It’s complicated, and it varies from person to person, but people generally have a “happiness set point”—a somewhat consistent level of happiness to which they gravitate. This means that although changes in circumstances may nudge their happiness level up or down, that level will tend to settle back to the set point even without a further change in circumstances. This set point is heavily influenced by genetic factors.

Even if your life situation takes a turn for the better, the bump in happiness that results will fade with time. If things get worse, your happiness level will drop, but will tend to find its way back to your set point with time.

That said, the set point may tend to drift a bit over the course of a lifetime (this seems to be the case for about 25% of the population). Also, there are some life events that do seem to permanently alter the set point, notably serious disability (although there is mixed evidence on this).

If your circumstances nudge you to a temporarily higher happiness level and from that new level you reflect back to your previous circumstances, then from that new perspective you may conclude that you were really unhappy back then (when actually you may just have been at your set point). Likewise, if circumstances go sour and your happiness level temporarily dips, you may look back and think how happy you were (when actually you were just at your set point).

nerevars's avatar

There is this love song that says “I never know what I miss from my life before I met you.”

Skaggfacemutt's avatar

If you don’t realize you are unhappy, then you’re not. Happiness is a frame of mind. Then if something happens that makes you ecstatic, that still doesn’t mean you were unhappy before. Just my opinion.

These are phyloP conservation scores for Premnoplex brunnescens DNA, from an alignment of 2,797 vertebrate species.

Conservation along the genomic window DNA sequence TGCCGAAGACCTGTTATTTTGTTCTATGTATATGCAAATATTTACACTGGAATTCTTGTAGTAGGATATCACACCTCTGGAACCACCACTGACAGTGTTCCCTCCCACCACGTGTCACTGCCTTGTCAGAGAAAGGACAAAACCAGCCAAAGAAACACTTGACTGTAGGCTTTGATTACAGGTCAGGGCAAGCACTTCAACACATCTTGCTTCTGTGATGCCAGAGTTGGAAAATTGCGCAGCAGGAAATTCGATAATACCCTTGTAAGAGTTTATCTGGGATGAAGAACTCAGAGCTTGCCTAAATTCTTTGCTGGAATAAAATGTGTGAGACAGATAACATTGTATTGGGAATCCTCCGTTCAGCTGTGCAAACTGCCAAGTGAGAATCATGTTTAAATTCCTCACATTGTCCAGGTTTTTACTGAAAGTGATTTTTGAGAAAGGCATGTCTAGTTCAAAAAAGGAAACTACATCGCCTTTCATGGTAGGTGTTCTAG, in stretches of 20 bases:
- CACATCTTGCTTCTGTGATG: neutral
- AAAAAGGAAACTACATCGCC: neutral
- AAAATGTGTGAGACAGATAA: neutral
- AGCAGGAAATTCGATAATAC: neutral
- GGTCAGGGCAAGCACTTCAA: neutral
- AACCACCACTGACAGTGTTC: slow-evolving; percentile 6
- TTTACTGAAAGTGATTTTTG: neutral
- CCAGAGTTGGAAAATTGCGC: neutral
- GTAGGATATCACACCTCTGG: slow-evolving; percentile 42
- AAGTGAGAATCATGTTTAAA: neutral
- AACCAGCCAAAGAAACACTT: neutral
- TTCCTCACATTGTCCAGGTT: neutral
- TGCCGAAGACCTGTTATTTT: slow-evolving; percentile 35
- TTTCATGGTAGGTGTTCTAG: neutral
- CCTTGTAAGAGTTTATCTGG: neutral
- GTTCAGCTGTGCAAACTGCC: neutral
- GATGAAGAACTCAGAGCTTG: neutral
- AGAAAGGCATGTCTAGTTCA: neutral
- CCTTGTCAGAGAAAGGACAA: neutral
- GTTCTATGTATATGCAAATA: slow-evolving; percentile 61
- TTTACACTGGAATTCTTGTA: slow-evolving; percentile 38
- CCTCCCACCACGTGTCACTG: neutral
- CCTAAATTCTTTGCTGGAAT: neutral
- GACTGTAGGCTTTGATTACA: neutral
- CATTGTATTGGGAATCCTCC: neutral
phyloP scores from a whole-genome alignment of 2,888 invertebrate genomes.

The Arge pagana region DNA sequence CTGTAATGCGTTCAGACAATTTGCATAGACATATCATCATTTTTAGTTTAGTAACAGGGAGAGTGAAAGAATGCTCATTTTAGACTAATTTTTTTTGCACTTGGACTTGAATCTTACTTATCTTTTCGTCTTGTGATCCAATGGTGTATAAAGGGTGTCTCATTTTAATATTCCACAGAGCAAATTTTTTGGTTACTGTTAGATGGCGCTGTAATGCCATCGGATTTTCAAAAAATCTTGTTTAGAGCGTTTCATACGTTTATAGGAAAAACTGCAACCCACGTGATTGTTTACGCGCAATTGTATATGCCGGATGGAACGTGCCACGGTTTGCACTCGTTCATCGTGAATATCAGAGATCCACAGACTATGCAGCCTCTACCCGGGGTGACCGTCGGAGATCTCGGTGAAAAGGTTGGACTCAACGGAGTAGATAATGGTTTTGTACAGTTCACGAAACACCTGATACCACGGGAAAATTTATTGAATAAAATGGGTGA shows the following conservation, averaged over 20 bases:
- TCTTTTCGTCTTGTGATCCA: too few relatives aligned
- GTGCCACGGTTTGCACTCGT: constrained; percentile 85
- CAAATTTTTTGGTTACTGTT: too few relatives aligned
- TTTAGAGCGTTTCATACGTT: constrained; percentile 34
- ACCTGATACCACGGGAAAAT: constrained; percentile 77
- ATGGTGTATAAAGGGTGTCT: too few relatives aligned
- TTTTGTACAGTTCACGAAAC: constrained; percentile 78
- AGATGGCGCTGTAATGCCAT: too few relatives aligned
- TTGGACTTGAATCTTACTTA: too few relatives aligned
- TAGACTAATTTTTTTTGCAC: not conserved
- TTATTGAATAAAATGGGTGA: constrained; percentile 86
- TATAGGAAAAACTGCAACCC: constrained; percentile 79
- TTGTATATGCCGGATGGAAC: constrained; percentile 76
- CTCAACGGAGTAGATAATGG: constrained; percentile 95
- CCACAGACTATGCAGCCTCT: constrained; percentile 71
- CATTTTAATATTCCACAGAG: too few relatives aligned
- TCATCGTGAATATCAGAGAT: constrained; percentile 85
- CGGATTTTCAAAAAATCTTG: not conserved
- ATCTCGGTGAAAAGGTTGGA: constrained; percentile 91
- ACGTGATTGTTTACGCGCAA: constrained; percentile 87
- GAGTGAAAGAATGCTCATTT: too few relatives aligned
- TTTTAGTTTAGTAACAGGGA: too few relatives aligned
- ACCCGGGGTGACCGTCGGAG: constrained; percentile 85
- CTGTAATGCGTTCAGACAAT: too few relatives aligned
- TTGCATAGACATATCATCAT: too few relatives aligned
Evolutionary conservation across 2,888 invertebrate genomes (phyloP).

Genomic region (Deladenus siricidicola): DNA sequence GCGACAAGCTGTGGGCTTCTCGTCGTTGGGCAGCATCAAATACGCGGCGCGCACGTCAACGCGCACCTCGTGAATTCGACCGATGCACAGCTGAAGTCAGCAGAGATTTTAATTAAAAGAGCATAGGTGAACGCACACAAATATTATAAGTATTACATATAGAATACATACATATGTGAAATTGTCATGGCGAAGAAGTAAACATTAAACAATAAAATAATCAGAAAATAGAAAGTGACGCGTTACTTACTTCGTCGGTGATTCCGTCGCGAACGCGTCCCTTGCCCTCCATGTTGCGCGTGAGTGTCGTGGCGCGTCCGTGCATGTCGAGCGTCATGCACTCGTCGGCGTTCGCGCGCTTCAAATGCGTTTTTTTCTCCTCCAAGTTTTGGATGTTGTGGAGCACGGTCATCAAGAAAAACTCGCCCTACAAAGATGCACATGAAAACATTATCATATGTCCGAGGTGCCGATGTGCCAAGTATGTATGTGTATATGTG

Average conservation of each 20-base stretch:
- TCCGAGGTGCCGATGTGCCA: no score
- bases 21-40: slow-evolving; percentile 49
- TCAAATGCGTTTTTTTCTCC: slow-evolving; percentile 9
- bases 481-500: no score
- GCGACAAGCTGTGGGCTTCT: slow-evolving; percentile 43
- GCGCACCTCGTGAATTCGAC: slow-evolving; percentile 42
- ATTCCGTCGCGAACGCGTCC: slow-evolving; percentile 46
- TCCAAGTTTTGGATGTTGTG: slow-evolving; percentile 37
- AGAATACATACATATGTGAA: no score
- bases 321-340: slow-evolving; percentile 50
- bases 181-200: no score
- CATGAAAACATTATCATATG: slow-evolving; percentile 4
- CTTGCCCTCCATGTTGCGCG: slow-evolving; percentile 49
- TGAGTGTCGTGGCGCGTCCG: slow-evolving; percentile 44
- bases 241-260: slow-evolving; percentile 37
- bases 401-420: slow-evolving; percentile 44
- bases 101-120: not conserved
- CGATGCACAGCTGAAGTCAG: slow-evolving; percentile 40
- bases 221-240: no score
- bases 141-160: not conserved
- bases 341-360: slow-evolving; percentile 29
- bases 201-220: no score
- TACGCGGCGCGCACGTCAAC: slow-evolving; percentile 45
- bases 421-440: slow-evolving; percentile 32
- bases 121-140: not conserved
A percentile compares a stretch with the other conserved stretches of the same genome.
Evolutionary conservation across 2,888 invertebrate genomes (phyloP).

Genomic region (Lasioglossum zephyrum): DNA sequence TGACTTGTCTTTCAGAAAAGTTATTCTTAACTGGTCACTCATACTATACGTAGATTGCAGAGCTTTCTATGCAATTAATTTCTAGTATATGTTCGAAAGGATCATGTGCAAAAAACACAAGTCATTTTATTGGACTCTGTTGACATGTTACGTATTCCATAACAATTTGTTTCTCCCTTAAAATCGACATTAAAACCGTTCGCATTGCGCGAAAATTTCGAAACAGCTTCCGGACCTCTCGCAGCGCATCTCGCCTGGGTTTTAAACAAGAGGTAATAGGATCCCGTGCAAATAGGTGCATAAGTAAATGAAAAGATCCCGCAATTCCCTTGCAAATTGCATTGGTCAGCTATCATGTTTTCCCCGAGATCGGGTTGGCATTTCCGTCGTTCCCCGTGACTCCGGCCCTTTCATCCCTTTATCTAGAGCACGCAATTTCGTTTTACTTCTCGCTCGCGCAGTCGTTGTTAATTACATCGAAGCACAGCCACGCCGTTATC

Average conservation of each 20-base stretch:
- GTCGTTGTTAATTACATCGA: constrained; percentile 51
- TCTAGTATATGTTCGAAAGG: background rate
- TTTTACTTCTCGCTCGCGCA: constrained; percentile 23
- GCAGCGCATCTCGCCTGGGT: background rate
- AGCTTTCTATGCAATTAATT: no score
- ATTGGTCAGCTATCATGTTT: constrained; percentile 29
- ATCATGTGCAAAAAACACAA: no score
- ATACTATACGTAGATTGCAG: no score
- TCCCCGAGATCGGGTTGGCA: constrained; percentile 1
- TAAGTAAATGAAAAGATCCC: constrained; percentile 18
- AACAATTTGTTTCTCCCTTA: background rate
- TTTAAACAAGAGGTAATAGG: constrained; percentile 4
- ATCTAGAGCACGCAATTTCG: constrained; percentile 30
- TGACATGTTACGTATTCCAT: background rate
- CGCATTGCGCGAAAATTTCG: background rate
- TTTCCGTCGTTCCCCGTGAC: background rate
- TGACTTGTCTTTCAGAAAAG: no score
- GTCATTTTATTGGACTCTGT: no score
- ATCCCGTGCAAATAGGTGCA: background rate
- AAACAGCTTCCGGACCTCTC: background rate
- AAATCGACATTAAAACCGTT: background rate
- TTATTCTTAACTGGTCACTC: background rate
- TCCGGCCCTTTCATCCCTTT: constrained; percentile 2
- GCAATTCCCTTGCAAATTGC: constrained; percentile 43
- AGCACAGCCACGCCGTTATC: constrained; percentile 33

Mariah's avatar

Oh certainly. I didn’t realize I had an anxiety problem until a medication made it go away. I didn’t realize how low my standards for what a “good life” were, until my health got better. I didn’t realize how much I hated high school until I started college. Hell, maybe I’m still unhappy and somewhere down the road I’ll realize it, but I don’t think so.

susanc's avatar

“When my soul was in the lost and found,
You came along to claim it.
I didn’t know just what was wrong with me
Till your love helped me name it.”
Aretha Franklin, 1968

cutiepi92's avatar

Yes. I think it’s possible.

Before I met my love, I never really paid attention to how empty my life was. I stayed home all the time, barely talked to anyone, really didn’t socialize. When I met him, it opened up a whole new door for me. I started going out, I realized what it’s like to actually COMMUNICATE with people, what it feels like to actually have someone who wants to talk with you. I never realized how lonely I was….....until I wasn’t.

yankeetooter's avatar

The day (about a month ago) when I got to the breaking point at my job, and decided that if things didn’t change, I was walking out that very day…and fortunately things did change, and have continued to improve. But sitting there in HR’s office, and realizing that I was never again going to have to be in the horrible position I had been in for months…knowing that I didn’t have to go through that any more…I was hit with such a sense of peace that I can hardly describe. Once you realize you have choices, it is very empowering…